The conclusions are sane, compassionate, and compelling: in a nutshell, the "serious" stuff we all hope kids will do online (researching papers and so on) are only possible within a framework of "hanging out, messing around and geeking out." That is to say, all the "time-wasting" social stuff kids do online are key to their explorations and education online.
So what does this mean for teachers at all levels?
First, Facebook, YouTube, WorldOfWarcraft, iPods, and mobile tech are ensconced in youth culture. This means not only that it is a deep part of their common lives, but that the right to its use will be defended Alamo-style. This means that peer culture will be an even harder nut to break through to. So...do we need to 'teach' this stuff or facilitate its use. Or some other path that Frost never ever dreamed of.
Second, these digerati use the network to mostly reinforce existing peer networks, but also to join specialized new ones. I have long thought that we need to adopt an added stance as learning brokers for our students, guiding them toward the best tools and people that fit their strengths and interests.
Third, students need to be shown the meta of learning. They are already powerful learners within these new social networks so how do we get them to become aware of and to leverage their own strategies. Yes, learning how to play one simulation is useful in playing another, but how can that learning be extended into the F2F?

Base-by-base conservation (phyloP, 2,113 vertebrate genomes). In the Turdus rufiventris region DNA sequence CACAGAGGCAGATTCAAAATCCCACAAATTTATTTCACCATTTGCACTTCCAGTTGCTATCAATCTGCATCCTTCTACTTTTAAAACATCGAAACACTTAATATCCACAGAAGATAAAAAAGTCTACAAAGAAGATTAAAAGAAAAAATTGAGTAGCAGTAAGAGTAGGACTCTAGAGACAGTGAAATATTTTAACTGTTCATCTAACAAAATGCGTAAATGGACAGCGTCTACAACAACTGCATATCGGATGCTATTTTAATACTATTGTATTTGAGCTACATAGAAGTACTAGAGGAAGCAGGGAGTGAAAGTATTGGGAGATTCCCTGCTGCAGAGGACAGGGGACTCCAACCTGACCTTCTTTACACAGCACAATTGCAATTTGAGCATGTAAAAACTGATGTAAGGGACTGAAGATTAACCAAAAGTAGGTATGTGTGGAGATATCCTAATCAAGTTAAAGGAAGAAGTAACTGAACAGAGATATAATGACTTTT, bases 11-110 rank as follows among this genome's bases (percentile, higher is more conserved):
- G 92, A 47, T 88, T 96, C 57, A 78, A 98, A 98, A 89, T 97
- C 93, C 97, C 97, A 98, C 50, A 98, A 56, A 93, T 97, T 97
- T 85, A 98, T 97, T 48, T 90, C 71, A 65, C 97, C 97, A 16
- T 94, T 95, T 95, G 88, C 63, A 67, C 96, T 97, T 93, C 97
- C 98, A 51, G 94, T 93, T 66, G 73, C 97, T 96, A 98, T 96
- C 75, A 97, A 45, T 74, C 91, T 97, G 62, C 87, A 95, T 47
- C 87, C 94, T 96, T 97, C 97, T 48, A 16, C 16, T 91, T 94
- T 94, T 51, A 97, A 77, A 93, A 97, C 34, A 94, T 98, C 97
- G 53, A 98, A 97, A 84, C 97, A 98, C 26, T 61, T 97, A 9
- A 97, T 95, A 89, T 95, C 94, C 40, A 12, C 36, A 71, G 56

Fourth, don't bother assessing this stuff. The network has its own methods that it users either buy into or don't.
I am going to read the whole report and write more later, but for now I leave you with this quote from a fifteen year old Georgia student:
Trial and error, I guess. It’s like any—whenever I learn anything with computers, I’ve
taught myself how to use computers, and I consider myself very knowledgeable about
them, but I just—I learn everything on my own, just figure it out, and the same with cam-
eras. It’s like a cell phone. I just figure out how to do it, and it’s pretty quick and easy”
(Patricia Lange, YouTube and Video Bloggers).
(continue reading &aquo;)